I went to check out the newish Dwelltime Coffeebar and Bakeshop in the newly-hopping Broadway zone of mid-Cambridge.  Whilst enjoying an americano, smooth and served with a glass of water like they do in civilized nations, and a whole wheat bacon scallion scone, not too large, crisp and savory, all for a bit more than $5, I took notice of two notices.

First, the are going to turn off their wifi during lunch hours to reduce, well, dwell time, and to avoid becoming a co-working space.  Second, they have a petition going to get the Peoples’ Republic City of Cambridge to allow them more than 20 seats, a number to which they are limited because they have no off-street parking.   Are these things related?

Item 2, crap anti-business elitist NIMBY zoning

There’s a bus stop out front and the place is 4 blocks from the red line, but somehow the city thinks that the business needs to provide parking.  And the penalty for not providing parking is to be restricted to perhaps half the seating capacity it could serve.  Certainly the last thing I want in my precious Cambridge neighborhood is a cafe full of people.  Ugh, the thought of it.  I’m sure the only reason the neighbors tolerate that school across the street, teeming with germy children and no doubt swamped with SUVs at dropoff and pickup times, is some kind of grandfathering.  Awesome pro-business stance there, Cambridge.  An empty storefront across the street from a school is a much better idea.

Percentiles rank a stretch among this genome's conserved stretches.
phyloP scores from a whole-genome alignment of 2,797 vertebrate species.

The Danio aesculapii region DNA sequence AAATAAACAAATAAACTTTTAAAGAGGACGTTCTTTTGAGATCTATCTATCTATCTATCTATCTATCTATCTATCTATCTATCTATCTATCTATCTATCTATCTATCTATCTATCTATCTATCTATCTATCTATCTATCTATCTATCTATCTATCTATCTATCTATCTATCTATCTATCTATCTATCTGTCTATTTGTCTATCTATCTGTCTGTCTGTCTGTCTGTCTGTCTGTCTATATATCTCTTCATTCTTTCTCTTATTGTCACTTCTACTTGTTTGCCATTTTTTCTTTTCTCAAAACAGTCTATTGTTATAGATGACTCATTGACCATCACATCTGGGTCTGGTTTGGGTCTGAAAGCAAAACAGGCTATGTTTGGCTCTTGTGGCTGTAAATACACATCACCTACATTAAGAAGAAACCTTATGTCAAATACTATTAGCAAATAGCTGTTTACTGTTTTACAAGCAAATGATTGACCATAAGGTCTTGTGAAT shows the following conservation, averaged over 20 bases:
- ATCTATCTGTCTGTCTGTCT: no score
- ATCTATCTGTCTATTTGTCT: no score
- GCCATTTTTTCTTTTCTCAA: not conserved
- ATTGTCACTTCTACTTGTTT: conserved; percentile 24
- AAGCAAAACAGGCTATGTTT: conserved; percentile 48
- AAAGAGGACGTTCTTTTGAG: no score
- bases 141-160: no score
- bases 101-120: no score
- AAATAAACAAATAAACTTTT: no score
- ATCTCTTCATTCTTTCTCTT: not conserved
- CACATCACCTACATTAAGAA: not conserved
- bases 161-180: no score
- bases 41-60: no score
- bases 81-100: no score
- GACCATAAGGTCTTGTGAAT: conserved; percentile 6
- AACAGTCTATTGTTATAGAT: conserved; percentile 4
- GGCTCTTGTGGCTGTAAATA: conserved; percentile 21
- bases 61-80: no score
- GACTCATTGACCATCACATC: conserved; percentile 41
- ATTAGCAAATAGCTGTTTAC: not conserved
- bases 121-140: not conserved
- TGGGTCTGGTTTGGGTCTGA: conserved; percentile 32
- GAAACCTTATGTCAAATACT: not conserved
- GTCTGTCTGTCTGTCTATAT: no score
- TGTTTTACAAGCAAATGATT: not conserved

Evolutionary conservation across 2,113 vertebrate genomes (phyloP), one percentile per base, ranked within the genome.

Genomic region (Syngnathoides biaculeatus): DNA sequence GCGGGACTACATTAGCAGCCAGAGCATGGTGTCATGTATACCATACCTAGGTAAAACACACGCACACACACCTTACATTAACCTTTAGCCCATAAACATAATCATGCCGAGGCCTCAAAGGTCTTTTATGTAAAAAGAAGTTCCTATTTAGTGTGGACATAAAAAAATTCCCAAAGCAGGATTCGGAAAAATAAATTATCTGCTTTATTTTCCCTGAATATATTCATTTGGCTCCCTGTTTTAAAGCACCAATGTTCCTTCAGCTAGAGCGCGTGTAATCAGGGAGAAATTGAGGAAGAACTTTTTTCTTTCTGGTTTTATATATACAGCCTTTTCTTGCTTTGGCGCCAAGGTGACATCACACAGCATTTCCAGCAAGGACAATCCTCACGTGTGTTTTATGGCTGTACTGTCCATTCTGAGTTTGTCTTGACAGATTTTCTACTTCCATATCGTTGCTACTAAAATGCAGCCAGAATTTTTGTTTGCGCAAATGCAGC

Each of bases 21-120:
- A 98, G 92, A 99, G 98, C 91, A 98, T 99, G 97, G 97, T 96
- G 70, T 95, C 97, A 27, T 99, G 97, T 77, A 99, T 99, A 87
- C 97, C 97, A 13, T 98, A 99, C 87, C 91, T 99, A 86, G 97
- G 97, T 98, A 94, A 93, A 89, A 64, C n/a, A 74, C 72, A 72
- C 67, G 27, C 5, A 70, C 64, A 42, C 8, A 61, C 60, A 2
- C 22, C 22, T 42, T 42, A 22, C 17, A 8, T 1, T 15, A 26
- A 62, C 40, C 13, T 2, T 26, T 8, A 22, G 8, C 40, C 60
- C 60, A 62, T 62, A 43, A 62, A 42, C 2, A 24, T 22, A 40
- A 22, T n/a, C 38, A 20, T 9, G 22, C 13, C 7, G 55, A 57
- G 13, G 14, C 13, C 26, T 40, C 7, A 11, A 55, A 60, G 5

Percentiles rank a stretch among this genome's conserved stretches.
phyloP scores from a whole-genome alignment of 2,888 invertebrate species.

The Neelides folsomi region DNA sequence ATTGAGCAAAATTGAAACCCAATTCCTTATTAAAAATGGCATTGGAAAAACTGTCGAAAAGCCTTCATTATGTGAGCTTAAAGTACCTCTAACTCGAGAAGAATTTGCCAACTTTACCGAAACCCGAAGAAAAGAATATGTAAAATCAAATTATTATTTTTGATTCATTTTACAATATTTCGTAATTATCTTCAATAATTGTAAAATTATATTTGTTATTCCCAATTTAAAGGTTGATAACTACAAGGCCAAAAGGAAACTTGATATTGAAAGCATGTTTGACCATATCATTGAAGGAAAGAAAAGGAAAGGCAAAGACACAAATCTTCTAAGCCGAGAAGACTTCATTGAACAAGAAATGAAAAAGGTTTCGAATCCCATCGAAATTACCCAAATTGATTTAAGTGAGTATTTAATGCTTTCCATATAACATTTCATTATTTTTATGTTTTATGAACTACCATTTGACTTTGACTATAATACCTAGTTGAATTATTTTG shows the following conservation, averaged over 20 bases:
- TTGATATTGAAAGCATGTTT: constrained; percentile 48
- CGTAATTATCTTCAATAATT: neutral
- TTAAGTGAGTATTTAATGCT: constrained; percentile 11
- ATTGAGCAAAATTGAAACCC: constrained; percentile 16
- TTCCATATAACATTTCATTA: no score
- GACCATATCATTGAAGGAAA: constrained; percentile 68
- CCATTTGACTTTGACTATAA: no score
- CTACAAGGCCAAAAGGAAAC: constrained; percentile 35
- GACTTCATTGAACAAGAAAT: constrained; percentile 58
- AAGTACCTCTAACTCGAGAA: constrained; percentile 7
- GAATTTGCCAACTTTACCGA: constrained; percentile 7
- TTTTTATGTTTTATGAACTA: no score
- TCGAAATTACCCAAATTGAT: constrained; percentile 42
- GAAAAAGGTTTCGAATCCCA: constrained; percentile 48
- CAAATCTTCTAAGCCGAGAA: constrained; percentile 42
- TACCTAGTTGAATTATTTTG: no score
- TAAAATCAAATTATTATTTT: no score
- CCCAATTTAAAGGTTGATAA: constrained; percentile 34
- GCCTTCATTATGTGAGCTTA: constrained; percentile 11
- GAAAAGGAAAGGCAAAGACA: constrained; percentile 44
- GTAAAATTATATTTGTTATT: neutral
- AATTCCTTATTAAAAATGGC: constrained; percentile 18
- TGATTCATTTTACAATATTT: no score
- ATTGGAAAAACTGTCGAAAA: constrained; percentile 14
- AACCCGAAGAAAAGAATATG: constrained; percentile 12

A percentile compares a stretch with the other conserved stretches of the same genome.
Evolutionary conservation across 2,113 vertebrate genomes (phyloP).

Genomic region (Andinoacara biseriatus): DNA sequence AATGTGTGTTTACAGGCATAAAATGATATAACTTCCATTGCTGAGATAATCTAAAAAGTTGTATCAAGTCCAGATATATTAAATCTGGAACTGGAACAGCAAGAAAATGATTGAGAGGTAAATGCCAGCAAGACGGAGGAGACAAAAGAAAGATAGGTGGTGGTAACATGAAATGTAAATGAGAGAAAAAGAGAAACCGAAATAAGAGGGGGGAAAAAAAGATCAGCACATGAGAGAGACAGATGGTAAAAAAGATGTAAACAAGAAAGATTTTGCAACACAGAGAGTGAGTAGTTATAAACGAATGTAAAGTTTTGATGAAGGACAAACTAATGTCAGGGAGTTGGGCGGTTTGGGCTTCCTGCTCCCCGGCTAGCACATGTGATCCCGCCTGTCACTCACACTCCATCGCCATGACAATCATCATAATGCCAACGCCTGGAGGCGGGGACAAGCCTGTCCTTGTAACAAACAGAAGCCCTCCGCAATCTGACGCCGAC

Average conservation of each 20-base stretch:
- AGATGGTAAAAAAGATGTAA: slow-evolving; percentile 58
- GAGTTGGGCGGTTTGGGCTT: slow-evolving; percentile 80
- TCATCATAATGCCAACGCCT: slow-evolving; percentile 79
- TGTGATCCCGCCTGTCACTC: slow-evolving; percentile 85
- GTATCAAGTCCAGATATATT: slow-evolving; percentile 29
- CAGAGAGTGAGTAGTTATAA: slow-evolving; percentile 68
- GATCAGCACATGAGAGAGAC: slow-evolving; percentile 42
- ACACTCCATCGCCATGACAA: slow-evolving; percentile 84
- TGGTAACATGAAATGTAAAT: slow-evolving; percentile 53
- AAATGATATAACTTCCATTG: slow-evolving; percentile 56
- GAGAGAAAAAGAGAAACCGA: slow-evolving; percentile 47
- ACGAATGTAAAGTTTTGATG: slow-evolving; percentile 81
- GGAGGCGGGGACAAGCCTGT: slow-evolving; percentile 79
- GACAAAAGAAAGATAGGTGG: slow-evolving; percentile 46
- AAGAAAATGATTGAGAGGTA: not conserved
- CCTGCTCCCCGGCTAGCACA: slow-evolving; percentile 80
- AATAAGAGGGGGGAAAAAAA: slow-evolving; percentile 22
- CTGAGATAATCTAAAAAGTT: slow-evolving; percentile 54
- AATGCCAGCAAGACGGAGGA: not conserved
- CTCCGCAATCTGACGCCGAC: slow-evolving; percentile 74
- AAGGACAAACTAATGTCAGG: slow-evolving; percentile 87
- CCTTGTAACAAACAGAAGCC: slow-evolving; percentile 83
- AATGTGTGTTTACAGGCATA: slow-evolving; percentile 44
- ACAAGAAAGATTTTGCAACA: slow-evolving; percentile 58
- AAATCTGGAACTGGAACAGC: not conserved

Item 1, people who sit in a cafe all day

Before Dwelltime opened, I remember hearing a piece on the radio in which the owner talked about reducing the number of electrical outlets to prevent people from setting up camp all day.  I laughed.  Maybe that will slow down some people with crummy computers, but you can easily go four hours on a modern laptop, all day with an iPad, and as long as your supply holds out with an actual book.  So now they’re throttling wifi to keep people moving?  Again, that’ll hold off some people, but it won’t hold off technological progress.  Tablets, phones and hotspot devices let you skip the cafe’s wifi, as I am doing right now with a personal hotspot from my phone connecting me to a 4G data network.